Working through Conflict in an Interactive/IFS Group

IFS/Interactive GroupOne of the big challenges for many people in an Interactive Group is the expression of “negative” feelings. It is valuable to express all of your feelings, not just good feelings. It is important to say when something bothers you or to express annoyance, disagreement, hurt, or discomfort. It’s also useful to express stronger feelings such as fear, anger, and jealousy.

Some people find it hard to believe that expressing negative feelings of any kind will be helpful to anyone. They say:

“It will just hurt him unnecessarily, and it’s not a big deal anyway.”
“It’s probably just my own material. I should just work it out myself.”
“It’s not something she can change. Why make her feel bad?”

This is because they are afraid of hurting the other person and feeling guilty about it, or because they are afraid of the person being angry or rejecting them.

In the Interactive/IFS Groups, we work on expressing a feeling by speaking for the part rather than as the part. When you speak as a part, it means that the part has blended with you. You have become the part, so if you were angry at someone, you might just blast them, “I hate you. You are so mean to me.” On the other hand, when you speak for a part, it means that you are in Self and you are describing the feelings of the part, “There is a part of me that is angry at you because it believes that you have been mean to me.” By speaking for our parts, we are owning our reactions to other people. We aren’t attacking them; we are letting them know how our parts are reacting to them. This is good practice for communicating in life, and it also makes the group safer. It is OK for you to express negative feelings toward others as long as you speak for your parts.

In fact, there are a number of good reasons for expressing negative feelings. It gives you a chance to practice asserting yourself. Many people are afraid to bring up difficult reactions, and this is an ideal way to learn how to do it. It gives you a chance to learn how to work through hard feelings that come up by doing this. It also gives the other person useful feedback about how they affect others. When you react to someone, it’s usually not all their fault, and it’s usually not all your fault either. It’s not necessarily anyone’s fault, but the reaction often comes from a part of the other person and a part of you. So both of you have something to learn from the interaction.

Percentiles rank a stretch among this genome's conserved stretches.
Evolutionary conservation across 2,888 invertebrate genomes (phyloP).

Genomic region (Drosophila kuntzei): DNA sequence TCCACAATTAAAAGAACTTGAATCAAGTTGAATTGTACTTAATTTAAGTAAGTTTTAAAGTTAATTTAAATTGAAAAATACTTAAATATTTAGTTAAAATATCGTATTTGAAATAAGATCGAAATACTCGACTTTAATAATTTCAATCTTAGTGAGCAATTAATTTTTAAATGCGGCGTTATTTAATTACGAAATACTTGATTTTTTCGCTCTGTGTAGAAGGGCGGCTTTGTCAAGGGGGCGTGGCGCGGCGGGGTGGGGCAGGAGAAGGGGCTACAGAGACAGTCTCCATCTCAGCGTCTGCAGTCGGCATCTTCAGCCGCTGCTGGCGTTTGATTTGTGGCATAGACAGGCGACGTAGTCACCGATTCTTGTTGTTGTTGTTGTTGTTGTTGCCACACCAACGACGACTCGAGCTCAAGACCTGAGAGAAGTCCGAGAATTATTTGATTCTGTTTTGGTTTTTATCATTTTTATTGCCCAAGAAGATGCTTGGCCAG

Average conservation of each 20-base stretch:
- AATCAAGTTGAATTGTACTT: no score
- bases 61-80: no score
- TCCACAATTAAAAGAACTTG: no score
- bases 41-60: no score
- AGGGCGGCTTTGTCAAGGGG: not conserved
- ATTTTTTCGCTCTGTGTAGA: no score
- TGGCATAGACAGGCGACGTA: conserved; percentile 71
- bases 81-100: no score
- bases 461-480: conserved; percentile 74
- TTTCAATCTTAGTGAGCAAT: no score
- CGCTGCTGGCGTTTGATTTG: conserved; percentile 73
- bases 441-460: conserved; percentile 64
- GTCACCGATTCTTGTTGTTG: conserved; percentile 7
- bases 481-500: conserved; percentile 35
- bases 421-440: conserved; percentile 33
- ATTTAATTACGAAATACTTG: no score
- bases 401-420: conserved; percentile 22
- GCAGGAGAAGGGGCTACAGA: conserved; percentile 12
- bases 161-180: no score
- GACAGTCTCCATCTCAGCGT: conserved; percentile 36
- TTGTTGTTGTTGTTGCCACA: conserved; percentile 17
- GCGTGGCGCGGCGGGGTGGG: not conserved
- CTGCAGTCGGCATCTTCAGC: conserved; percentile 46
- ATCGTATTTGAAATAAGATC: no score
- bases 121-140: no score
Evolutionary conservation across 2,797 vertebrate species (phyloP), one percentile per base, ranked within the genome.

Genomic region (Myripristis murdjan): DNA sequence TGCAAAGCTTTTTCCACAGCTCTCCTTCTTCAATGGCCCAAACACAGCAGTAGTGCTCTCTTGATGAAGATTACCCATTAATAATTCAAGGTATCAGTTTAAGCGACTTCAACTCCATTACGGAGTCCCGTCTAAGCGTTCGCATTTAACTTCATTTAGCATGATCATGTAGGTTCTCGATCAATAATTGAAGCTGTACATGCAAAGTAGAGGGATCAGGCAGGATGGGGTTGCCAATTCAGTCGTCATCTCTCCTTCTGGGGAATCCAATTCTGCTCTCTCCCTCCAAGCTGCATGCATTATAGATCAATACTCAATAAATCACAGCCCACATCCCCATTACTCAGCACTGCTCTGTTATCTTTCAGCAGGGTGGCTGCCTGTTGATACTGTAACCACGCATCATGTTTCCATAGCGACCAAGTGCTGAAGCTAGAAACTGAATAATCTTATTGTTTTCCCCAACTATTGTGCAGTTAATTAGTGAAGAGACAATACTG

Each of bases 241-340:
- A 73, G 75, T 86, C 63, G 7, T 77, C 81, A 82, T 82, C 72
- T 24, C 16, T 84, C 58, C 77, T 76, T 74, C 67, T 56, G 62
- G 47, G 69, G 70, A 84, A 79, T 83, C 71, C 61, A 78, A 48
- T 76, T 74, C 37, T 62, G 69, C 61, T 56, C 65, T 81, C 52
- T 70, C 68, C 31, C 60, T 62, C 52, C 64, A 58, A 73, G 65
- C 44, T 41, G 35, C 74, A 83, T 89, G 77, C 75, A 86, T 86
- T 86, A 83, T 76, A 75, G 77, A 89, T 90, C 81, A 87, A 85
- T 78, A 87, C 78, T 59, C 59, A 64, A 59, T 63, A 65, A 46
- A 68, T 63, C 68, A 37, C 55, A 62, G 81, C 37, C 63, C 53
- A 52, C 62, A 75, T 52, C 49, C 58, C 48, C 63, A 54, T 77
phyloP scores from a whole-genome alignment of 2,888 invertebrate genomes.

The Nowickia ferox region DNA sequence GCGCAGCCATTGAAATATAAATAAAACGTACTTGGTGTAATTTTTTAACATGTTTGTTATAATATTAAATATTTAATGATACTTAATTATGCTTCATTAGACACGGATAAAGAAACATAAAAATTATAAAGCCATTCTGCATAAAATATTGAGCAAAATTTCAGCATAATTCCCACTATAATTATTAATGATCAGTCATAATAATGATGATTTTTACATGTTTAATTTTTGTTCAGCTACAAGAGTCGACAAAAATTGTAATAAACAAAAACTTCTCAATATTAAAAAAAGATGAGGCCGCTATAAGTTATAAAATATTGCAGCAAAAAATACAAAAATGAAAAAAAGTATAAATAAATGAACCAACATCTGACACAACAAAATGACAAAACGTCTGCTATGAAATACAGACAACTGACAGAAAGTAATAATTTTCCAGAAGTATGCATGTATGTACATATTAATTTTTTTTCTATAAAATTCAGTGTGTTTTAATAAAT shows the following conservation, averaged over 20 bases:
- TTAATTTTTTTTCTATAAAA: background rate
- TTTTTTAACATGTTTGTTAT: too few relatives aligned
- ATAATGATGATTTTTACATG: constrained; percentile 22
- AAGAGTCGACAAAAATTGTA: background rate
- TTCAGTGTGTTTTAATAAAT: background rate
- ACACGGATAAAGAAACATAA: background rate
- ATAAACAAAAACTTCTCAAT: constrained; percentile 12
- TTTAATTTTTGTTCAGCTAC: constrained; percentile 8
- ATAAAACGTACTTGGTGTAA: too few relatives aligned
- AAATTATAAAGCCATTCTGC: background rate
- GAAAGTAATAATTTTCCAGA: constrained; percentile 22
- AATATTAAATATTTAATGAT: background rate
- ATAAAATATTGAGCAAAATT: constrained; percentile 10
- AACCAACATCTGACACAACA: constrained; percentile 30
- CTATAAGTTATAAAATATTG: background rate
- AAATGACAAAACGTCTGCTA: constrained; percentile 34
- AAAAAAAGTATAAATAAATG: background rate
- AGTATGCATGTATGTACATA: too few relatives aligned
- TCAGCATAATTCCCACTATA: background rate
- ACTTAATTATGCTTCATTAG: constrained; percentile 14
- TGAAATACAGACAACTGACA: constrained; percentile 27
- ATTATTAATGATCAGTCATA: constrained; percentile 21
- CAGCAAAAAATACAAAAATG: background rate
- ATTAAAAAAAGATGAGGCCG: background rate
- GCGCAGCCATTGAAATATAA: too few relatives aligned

For example, Carole says,

“Jan, when you had that interaction with Max last week, a part of me didn’t like the way you treated him. It felt you were being defensive and controlling. You didn’t really give him a chance to explain himself before you attacked him.”

I ask Carole if she is feeling protective of Max.

“Maybe a little, but I was more just scared for myself. I wouldn’t want Jan to do that to me.” Jan responds, “I don’t see what was wrong with what I did. I was just standing up for myself.”

I explore with Jan how she is reacting to Carole, and Jan discovers that a part of her is feeling defensive. She even realizes that she is responding to Carole the same way she did to Max. This helps Jan to recognize a part of her that gets defensive, and she decides she’d like to change it.

In the midst of this, I ask how Carole is reacting emotionally to Jan. She discovers that a part of her feels frightened of Jan’s anger. I check this out with Jan and discover that a part of Jan is indeed feeling a little angry at Carole. But a different part of her appreciates Carole for taking the chance to confront Jan because it gave Jan an opportunity to learn something about herself. So Carole a chance to deal with her fear of other people’s anger. Carole discovers that she can tolerate Jan being a little angry at her.

Sometimes two people have an extended interaction to work through a conflict between them where there may be hurt and anger. I provide extensive facilitation to ensure safety, help the two people resolve their conflict, and also to help them learn from it. They learn what parts of them get triggered, what exiles are being protected, and how to communicate clearly, assertively, and with vulnerability. The rest of group members support both people rather than taking sides, and this makes it much easier to resolve any bad feelings between the people. In fact, often their relationship emerges stronger as a result of this kind of interaction.

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